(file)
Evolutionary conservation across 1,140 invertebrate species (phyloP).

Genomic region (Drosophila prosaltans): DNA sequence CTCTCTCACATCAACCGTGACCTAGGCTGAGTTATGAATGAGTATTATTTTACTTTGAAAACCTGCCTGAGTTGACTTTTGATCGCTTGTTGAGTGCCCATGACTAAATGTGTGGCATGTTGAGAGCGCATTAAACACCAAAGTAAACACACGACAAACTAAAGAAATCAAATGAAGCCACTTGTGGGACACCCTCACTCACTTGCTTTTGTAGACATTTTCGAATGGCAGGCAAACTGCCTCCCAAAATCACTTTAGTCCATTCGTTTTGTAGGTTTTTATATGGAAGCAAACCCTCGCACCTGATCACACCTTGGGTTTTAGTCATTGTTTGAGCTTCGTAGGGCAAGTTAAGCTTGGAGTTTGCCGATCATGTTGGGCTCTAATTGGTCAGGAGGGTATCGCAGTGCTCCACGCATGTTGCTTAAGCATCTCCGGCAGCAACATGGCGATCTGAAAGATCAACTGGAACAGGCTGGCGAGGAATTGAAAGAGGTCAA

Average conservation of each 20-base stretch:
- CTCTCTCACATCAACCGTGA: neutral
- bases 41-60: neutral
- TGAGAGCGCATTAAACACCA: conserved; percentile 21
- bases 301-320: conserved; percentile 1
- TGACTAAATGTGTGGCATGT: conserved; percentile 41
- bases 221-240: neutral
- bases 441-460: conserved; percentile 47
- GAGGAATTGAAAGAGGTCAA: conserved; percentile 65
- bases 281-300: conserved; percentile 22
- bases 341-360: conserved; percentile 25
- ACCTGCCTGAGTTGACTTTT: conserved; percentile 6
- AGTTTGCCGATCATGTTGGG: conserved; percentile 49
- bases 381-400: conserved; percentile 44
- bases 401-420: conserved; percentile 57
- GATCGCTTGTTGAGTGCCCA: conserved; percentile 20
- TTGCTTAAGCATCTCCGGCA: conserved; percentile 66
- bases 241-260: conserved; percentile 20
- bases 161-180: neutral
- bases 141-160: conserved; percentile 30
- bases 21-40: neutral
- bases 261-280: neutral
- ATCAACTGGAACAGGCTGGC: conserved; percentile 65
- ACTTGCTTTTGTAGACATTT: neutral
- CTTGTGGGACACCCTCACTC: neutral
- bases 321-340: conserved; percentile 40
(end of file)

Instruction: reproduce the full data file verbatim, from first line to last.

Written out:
Evolutionary conservation across 1,140 invertebrate species (phyloP).

Genomic region (Drosophila prosaltans): DNA sequence CTCTCTCACATCAACCGTGACCTAGGCTGAGTTATGAATGAGTATTATTTTACTTTGAAAACCTGCCTGAGTTGACTTTTGATCGCTTGTTGAGTGCCCATGACTAAATGTGTGGCATGTTGAGAGCGCATTAAACACCAAAGTAAACACACGACAAACTAAAGAAATCAAATGAAGCCACTTGTGGGACACCCTCACTCACTTGCTTTTGTAGACATTTTCGAATGGCAGGCAAACTGCCTCCCAAAATCACTTTAGTCCATTCGTTTTGTAGGTTTTTATATGGAAGCAAACCCTCGCACCTGATCACACCTTGGGTTTTAGTCATTGTTTGAGCTTCGTAGGGCAAGTTAAGCTTGGAGTTTGCCGATCATGTTGGGCTCTAATTGGTCAGGAGGGTATCGCAGTGCTCCACGCATGTTGCTTAAGCATCTCCGGCAGCAACATGGCGATCTGAAAGATCAACTGGAACAGGCTGGCGAGGAATTGAAAGAGGTCAA

Average conservation of each 20-base stretch:
- CTCTCTCACATCAACCGTGA: neutral
- bases 41-60: neutral
- TGAGAGCGCATTAAACACCA: conserved; percentile 21
- bases 301-320: conserved; percentile 1
- TGACTAAATGTGTGGCATGT: conserved; percentile 41
- bases 221-240: neutral
- bases 441-460: conserved; percentile 47
- GAGGAATTGAAAGAGGTCAA: conserved; percentile 65
- bases 281-300: conserved; percentile 22
- bases 341-360: conserved; percentile 25
- ACCTGCCTGAGTTGACTTTT: conserved; percentile 6
- AGTTTGCCGATCATGTTGGG: conserved; percentile 49
- bases 381-400: conserved; percentile 44
- bases 401-420: conserved; percentile 57
- GATCGCTTGTTGAGTGCCCA: conserved; percentile 20
- TTGCTTAAGCATCTCCGGCA: conserved; percentile 66
- bases 241-260: conserved; percentile 20
- bases 161-180: neutral
- bases 141-160: conserved; percentile 30
- bases 21-40: neutral
- bases 261-280: neutral
- ATCAACTGGAACAGGCTGGC: conserved; percentile 65
- ACTTGCTTTTGTAGACATTT: neutral
- CTTGTGGGACACCCTCACTC: neutral
- bases 321-340: conserved; percentile 40